Also lost in the all the hoopla is that Best Buy is no longer the cash flow generating machine it once was. For the 12-month period ending January 2012, the company generated over $3B in cash from operations. Just one year later, for the 12 months ending February 2013, the company generated $1.4B in cash from operations. This is about a 55% decline in cash flow from operations in one year.

For this upcoming year, the company decided not to give guidance. This is not typically the hallmark of a company that is firing on all cylinders. Consensus estimates are that revenue will fall this year, and cash flow from operations and gross margin will fall in concert.

Examining The Samsung Partnership

As the market reaction today shows, the announcement of this partnership with Samsung is clearly being viewed as a major coup for Best Buy. However, when you take a step back you begin to scratch your head and wonder why. From a product standpoint, there will likely be a small to negligible addition of Samsung products compared to what Best Buy already offers. The positive aspect of the announcement is apparently that dedicated Samsung representatives will now be able to hawk their products from inside Best Buy. The company finally has figured out that it does not need the space inside its stores to sell CDs and DVDs any longer. I guess this only took it three years to figure out and thus the market applauds the company for finally getting that right.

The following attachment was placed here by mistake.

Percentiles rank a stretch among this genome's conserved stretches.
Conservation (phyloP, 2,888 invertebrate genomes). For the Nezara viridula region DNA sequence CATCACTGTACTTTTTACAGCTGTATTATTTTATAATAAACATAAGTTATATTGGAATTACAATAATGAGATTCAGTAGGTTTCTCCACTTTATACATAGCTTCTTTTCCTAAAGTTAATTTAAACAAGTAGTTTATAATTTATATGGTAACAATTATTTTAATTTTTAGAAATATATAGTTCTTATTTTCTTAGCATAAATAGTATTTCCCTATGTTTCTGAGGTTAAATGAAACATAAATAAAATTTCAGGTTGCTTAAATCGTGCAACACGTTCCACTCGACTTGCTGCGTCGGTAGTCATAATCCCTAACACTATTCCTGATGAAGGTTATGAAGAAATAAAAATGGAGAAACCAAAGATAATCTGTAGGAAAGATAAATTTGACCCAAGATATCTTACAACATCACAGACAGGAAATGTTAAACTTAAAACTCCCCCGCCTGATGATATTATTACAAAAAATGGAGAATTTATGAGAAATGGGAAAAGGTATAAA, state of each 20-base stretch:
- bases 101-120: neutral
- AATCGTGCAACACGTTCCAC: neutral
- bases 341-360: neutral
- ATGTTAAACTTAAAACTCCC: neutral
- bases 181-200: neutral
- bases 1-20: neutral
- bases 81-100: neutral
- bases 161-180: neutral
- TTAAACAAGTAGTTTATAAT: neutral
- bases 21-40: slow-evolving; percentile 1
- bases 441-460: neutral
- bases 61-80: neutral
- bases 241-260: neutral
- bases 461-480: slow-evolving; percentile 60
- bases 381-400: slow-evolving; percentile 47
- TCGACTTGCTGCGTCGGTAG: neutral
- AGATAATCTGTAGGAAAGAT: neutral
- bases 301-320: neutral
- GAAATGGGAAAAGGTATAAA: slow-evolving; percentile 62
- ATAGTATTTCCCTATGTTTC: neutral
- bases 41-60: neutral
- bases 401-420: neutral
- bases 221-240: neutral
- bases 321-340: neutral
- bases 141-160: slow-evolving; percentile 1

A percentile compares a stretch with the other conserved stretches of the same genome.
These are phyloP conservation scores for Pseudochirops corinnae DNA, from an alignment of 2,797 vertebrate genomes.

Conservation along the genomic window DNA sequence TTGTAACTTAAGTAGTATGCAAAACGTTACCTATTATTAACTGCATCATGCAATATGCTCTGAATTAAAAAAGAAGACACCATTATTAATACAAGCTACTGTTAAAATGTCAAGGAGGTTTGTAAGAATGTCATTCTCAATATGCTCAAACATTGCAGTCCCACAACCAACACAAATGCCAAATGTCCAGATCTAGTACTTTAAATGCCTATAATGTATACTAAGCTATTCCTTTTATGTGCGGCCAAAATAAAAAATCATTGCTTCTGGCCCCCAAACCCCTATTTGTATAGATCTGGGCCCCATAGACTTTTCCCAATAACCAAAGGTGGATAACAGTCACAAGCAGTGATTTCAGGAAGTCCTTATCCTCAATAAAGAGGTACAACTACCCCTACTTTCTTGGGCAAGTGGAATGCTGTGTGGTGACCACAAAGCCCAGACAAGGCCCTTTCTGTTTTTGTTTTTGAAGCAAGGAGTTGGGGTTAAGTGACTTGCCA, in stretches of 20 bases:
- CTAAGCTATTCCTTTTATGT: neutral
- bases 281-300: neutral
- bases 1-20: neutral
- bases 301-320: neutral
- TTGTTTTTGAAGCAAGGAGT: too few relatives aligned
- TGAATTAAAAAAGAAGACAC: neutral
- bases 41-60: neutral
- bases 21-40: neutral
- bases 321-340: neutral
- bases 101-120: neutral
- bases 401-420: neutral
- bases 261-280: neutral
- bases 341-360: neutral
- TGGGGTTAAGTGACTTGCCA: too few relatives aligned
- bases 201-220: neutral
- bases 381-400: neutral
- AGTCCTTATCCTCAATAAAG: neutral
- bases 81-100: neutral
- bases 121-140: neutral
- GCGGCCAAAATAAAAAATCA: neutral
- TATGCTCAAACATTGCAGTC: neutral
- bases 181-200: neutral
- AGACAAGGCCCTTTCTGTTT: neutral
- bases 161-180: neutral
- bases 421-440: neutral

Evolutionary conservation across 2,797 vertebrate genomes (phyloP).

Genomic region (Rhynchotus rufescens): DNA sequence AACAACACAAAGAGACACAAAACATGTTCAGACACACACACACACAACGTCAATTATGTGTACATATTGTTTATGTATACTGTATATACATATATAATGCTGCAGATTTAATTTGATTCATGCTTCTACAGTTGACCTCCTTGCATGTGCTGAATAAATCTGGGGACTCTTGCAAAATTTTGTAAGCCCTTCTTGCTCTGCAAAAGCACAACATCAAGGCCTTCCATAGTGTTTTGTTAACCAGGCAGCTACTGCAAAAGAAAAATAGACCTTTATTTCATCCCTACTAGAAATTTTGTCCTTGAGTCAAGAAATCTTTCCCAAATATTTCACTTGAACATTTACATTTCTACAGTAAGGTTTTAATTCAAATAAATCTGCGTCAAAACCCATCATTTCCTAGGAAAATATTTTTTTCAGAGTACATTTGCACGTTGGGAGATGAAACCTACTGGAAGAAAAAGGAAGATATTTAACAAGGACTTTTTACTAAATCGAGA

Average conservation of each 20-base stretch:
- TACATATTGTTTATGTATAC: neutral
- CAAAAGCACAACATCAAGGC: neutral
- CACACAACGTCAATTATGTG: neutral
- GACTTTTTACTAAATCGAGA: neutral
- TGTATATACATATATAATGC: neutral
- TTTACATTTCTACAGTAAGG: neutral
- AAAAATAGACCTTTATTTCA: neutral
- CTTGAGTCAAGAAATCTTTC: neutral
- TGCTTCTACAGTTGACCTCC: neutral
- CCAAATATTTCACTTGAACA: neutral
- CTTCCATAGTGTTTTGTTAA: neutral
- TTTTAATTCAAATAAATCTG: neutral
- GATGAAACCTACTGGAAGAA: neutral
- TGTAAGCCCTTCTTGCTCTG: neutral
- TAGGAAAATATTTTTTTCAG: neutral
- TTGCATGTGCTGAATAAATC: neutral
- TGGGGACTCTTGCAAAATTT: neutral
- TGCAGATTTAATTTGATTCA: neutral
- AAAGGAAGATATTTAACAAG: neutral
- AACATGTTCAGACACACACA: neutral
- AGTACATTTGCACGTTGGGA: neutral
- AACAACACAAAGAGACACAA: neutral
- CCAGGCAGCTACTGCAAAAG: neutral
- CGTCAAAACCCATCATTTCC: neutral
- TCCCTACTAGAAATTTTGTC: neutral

Even if, the Samsung partnership were to bear fruit, you have to wonder how this will happen and at what cost to the company. To answer the how question, you must assume that additional customers will now seek out Best Buy because of the Samsung shops. This is certainly possible, but you can already get a Samsung phone or tablet at any number of retailers. Are customers truly that desperate to buy from a Samsung representative that they will not just order their Samsung phone from their cellular provider or whomever else they are currently using besides Best Buy? Again, possible but hard to see a compelling reason why this would be the case. As far as the costs to the company, it is hard to imagine that Samsung competitors will appreciate Best Buy highlighting a competing product so prominently. If Apple, for example, pulled its products from Best Buy would the Samsung relationship offset this loss? It is not so hard to imagine that Apple would respond in this manner if it felt it could get away with it. Does Apple need Best Buy more than Best Buy needs Apple? I do not think that is a hard question to answer. The only company guaranteed to gain anything from this partnership is Samsung.

Investment Outlook For Best Buy

With the shares trading up 120% in just over three months, it is a perfect time to sell the stock if you own or consider an outright short. This situation reeks of the J.C. Penney (NYSE:JCP) run after Ron Johnson was hired as CEO. New management with a turnaround plan, analysts rushing to proclaim a turnaround story, and every headline a seemingly positive catalyst for the stock. Time will tell with Best Buy, just as it has with J.C. Penney, that actions speak louder than pop up shops.

Disclosure: I have no positions in any stocks mentioned, and no plans to initiate any positions within the next 72 hours. I wrote this article myself, and it expresses my own opinions. I am not receiving compensation for it (other than from Seeking Alpha). I have no business relationship with any company whose stock is mentioned in this article.